EVERY once in a while I learn something, or think I do, and something I learned recently is that jury duty doesn't necessarily have to be a chore. It can also be a rewarding though serious experience. Well, most of the time. The important thing is not to let that official-looking letter intimidate you. All you are really going to find inside are instructions telling you when to report, including time and date, plus where to park near the courthouse without risking a traffic ticket.
Most jury assembly rooms (actually they are more like halls) are generally populated by anywhere from 50 to 200 people. The d'ecor isn't much, unless you are partial to the kind of plastic-upholstered furniture that is all the rage in bowling alleys. Most of the single chairs provided wouldn't quite make it in a fast-food restaurant, either.
Although jurors are generally asked to report each day by 8 a.m., you soon discover that the state employees who alternate taking roll call each morning almost never make it before 9. Most of the ones I had to deal with had as much trouble pronouncing Brewster and Stevens as they did Witkowski. This can be laughable if your name isn't any of the three previously mentioned.
It is also interesting to watch people stake out a certain area in the assembly room on the first day of arrival and never deviate from it. People can also be very inventive about where they clip their official jury badge, my personal favorite being the man who wore his on the front leather flap of a rather stylish loafer.
Entertainment while waiting for a jury call is marginal unless you happen to knit, play chess, or remember to bring along a good book. Otherwise there's fun with probably the first Scrabble game ever sold, a pile of out-of-date magazines, or a frazzled jigsaw puzzle of Cornwallis, the British Revolutionary War general, surrendering his sword to George Washington at Yorktown.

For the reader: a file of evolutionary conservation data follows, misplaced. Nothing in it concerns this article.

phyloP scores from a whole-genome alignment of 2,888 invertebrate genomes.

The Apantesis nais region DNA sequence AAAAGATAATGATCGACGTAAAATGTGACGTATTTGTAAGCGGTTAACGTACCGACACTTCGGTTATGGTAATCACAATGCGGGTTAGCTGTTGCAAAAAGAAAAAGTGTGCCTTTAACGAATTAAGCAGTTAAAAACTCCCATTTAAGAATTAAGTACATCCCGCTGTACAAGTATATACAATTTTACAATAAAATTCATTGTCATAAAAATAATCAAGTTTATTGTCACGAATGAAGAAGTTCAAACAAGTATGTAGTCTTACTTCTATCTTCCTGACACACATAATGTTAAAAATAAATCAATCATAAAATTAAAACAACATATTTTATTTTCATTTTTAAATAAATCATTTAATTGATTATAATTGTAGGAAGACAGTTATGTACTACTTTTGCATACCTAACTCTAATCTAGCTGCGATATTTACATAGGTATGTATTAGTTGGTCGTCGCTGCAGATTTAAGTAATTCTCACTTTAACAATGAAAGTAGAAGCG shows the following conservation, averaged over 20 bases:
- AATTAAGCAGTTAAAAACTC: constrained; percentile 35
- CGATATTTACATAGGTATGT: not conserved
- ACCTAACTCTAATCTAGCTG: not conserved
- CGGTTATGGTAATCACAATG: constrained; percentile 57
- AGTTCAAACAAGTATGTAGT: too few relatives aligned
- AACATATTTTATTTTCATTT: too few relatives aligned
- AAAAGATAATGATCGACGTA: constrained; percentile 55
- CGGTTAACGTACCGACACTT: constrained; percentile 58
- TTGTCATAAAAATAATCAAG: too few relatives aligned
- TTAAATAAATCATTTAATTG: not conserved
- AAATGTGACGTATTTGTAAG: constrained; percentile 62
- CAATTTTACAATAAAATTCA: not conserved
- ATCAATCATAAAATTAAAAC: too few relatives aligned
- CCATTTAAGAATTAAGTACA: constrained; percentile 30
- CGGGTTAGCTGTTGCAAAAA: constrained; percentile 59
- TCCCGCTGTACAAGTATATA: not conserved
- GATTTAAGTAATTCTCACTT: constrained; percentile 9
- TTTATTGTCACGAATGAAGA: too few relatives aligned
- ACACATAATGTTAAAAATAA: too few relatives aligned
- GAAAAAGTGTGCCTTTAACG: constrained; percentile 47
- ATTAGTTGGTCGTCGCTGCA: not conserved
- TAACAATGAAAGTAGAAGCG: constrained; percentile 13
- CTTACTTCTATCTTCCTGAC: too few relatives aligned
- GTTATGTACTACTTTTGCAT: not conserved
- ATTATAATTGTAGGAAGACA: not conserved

Forget any rights you think you might have to the assembly room television set, unless you are prepared to fight off 50 of the world's most dedicated daytime soap opera buffs. Playing the harmonica in mixed jury company is also frowned upon.
As a juror, I would have to describe myself as a slow starter. That is, the first time my name was drawn and I was ordered from the assembly room to the courtroom, the best I could do was capture one of two alternate spots after the 12 regular jurors had been picked.
This is not unimportant, however, because if one of the original 12 should have to drop out for any reason, it's something like baseball. The judge can suddenly make you his No. 1 pinch hitter.
And this is what happened to me, only under rather theatrical circumstances. We had all been seated and sworn in when a young lady in the first row of the jury box began sounding like the last act of ``King Lear'' with the volume turned up.
``Bailiff,'' ordered the judge in a firm but gentle voice, ``will you please see what is troubling juror No. 4?'' As the bailiff began his modest walk from the opposite side of the courtroom, the young lady in question suddenly stood up, threw both arms in the air as though she had just scored a touchdown for the Green Bay Packers, and exclaimed: ``I'm pregnant!''
The judge responded to this immediately by saying that he was indeed excusing her from the case and from further jury duty at this time. He also added that ``Mr. Elderkin will take your place.''
Since a shooting was involved, this was not a civil case but a criminal one. And in a criminal case, as the judge would later instruct us, the unanimous agreement of all 12 jurors is required for a conviction.
What made this particular case unforgettable to me and perhaps a few others was the identical last name of the defendant, the victim, the judge, the prosecuting attorney, and one of the state's key witnesses. It was Smith in its most popular spelling. The defendant and the victim also had the same first name, although their middle initials were different.
If there isn't a category for this particular situation in the Guinness Book of Records, I can only suggest that one be created immediately.